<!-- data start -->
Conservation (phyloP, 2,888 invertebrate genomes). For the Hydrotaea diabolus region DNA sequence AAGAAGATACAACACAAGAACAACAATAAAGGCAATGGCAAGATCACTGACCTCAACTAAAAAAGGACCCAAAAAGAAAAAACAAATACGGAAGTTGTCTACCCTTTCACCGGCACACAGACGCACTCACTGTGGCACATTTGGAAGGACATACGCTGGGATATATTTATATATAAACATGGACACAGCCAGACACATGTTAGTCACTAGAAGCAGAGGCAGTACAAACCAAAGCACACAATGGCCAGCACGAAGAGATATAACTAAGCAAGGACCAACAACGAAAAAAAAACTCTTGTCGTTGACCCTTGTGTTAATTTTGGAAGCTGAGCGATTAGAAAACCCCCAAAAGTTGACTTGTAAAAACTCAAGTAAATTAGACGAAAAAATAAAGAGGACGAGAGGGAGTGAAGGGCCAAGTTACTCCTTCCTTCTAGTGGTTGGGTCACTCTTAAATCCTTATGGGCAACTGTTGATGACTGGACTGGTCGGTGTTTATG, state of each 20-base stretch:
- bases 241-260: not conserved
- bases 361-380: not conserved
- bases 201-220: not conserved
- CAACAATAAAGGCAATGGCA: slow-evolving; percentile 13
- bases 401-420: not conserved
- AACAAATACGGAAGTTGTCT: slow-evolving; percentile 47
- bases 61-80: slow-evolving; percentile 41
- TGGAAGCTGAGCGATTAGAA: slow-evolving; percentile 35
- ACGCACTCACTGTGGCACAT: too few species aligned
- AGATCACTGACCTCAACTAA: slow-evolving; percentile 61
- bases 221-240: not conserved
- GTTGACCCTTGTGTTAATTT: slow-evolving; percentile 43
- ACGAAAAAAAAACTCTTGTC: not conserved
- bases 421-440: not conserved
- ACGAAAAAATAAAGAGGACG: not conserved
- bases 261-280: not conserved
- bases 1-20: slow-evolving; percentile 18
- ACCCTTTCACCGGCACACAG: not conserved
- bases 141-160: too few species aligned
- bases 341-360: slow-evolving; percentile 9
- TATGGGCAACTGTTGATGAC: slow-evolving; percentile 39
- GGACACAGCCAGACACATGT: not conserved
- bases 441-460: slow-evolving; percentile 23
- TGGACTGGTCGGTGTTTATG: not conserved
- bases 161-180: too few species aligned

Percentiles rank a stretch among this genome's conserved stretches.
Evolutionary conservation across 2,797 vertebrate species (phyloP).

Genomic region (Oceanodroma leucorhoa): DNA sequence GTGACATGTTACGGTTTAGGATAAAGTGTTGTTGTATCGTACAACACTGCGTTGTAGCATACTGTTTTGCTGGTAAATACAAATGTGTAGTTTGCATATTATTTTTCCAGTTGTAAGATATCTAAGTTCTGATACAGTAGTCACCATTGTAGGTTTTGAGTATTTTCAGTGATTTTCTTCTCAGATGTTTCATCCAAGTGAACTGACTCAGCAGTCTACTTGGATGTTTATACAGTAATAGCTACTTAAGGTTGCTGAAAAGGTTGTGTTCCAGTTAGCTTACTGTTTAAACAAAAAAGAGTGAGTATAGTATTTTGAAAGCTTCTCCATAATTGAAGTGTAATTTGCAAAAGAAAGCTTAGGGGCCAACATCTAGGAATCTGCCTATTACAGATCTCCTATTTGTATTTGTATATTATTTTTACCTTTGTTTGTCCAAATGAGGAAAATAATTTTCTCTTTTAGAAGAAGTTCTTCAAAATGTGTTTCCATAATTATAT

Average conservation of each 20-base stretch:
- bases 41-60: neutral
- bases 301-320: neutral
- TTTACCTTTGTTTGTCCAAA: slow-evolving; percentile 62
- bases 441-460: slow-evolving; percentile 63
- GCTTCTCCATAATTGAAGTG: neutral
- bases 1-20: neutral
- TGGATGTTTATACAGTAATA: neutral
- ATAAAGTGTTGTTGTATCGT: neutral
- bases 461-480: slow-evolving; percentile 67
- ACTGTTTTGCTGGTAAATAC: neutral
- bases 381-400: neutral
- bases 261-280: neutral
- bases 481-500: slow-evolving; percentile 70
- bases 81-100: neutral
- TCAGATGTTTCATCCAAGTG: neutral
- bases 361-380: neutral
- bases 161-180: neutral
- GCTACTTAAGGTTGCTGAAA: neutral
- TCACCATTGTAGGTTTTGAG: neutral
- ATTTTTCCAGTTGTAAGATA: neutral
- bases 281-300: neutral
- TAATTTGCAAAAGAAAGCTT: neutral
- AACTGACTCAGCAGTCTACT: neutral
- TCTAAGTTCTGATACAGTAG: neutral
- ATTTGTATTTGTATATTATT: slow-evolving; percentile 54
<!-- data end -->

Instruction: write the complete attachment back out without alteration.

Conservation (phyloP, 2,888 invertebrate genomes). For the Hydrotaea diabolus region DNA sequence AAGAAGATACAACACAAGAACAACAATAAAGGCAATGGCAAGATCACTGACCTCAACTAAAAAAGGACCCAAAAAGAAAAAACAAATACGGAAGTTGTCTACCCTTTCACCGGCACACAGACGCACTCACTGTGGCACATTTGGAAGGACATACGCTGGGATATATTTATATATAAACATGGACACAGCCAGACACATGTTAGTCACTAGAAGCAGAGGCAGTACAAACCAAAGCACACAATGGCCAGCACGAAGAGATATAACTAAGCAAGGACCAACAACGAAAAAAAAACTCTTGTCGTTGACCCTTGTGTTAATTTTGGAAGCTGAGCGATTAGAAAACCCCCAAAAGTTGACTTGTAAAAACTCAAGTAAATTAGACGAAAAAATAAAGAGGACGAGAGGGAGTGAAGGGCCAAGTTACTCCTTCCTTCTAGTGGTTGGGTCACTCTTAAATCCTTATGGGCAACTGTTGATGACTGGACTGGTCGGTGTTTATG, state of each 20-base stretch:
- bases 241-260: not conserved
- bases 361-380: not conserved
- bases 201-220: not conserved
- CAACAATAAAGGCAATGGCA: slow-evolving; percentile 13
- bases 401-420: not conserved
- AACAAATACGGAAGTTGTCT: slow-evolving; percentile 47
- bases 61-80: slow-evolving; percentile 41
- TGGAAGCTGAGCGATTAGAA: slow-evolving; percentile 35
- ACGCACTCACTGTGGCACAT: too few species aligned
- AGATCACTGACCTCAACTAA: slow-evolving; percentile 61
- bases 221-240: not conserved
- GTTGACCCTTGTGTTAATTT: slow-evolving; percentile 43
- ACGAAAAAAAAACTCTTGTC: not conserved
- bases 421-440: not conserved
- ACGAAAAAATAAAGAGGACG: not conserved
- bases 261-280: not conserved
- bases 1-20: slow-evolving; percentile 18
- ACCCTTTCACCGGCACACAG: not conserved
- bases 141-160: too few species aligned
- bases 341-360: slow-evolving; percentile 9
- TATGGGCAACTGTTGATGAC: slow-evolving; percentile 39
- GGACACAGCCAGACACATGT: not conserved
- bases 441-460: slow-evolving; percentile 23
- TGGACTGGTCGGTGTTTATG: not conserved
- bases 161-180: too few species aligned

Percentiles rank a stretch among this genome's conserved stretches.
Evolutionary conservation across 2,797 vertebrate species (phyloP).

Genomic region (Oceanodroma leucorhoa): DNA sequence GTGACATGTTACGGTTTAGGATAAAGTGTTGTTGTATCGTACAACACTGCGTTGTAGCATACTGTTTTGCTGGTAAATACAAATGTGTAGTTTGCATATTATTTTTCCAGTTGTAAGATATCTAAGTTCTGATACAGTAGTCACCATTGTAGGTTTTGAGTATTTTCAGTGATTTTCTTCTCAGATGTTTCATCCAAGTGAACTGACTCAGCAGTCTACTTGGATGTTTATACAGTAATAGCTACTTAAGGTTGCTGAAAAGGTTGTGTTCCAGTTAGCTTACTGTTTAAACAAAAAAGAGTGAGTATAGTATTTTGAAAGCTTCTCCATAATTGAAGTGTAATTTGCAAAAGAAAGCTTAGGGGCCAACATCTAGGAATCTGCCTATTACAGATCTCCTATTTGTATTTGTATATTATTTTTACCTTTGTTTGTCCAAATGAGGAAAATAATTTTCTCTTTTAGAAGAAGTTCTTCAAAATGTGTTTCCATAATTATAT

Average conservation of each 20-base stretch:
- bases 41-60: neutral
- bases 301-320: neutral
- TTTACCTTTGTTTGTCCAAA: slow-evolving; percentile 62
- bases 441-460: slow-evolving; percentile 63
- GCTTCTCCATAATTGAAGTG: neutral
- bases 1-20: neutral
- TGGATGTTTATACAGTAATA: neutral
- ATAAAGTGTTGTTGTATCGT: neutral
- bases 461-480: slow-evolving; percentile 67
- ACTGTTTTGCTGGTAAATAC: neutral
- bases 381-400: neutral
- bases 261-280: neutral
- bases 481-500: slow-evolving; percentile 70
- bases 81-100: neutral
- TCAGATGTTTCATCCAAGTG: neutral
- bases 361-380: neutral
- bases 161-180: neutral
- GCTACTTAAGGTTGCTGAAA: neutral
- TCACCATTGTAGGTTTTGAG: neutral
- ATTTTTCCAGTTGTAAGATA: neutral
- bases 281-300: neutral
- TAATTTGCAAAAGAAAGCTT: neutral
- AACTGACTCAGCAGTCTACT: neutral
- TCTAAGTTCTGATACAGTAG: neutral
- ATTTGTATTTGTATATTATT: slow-evolving; percentile 54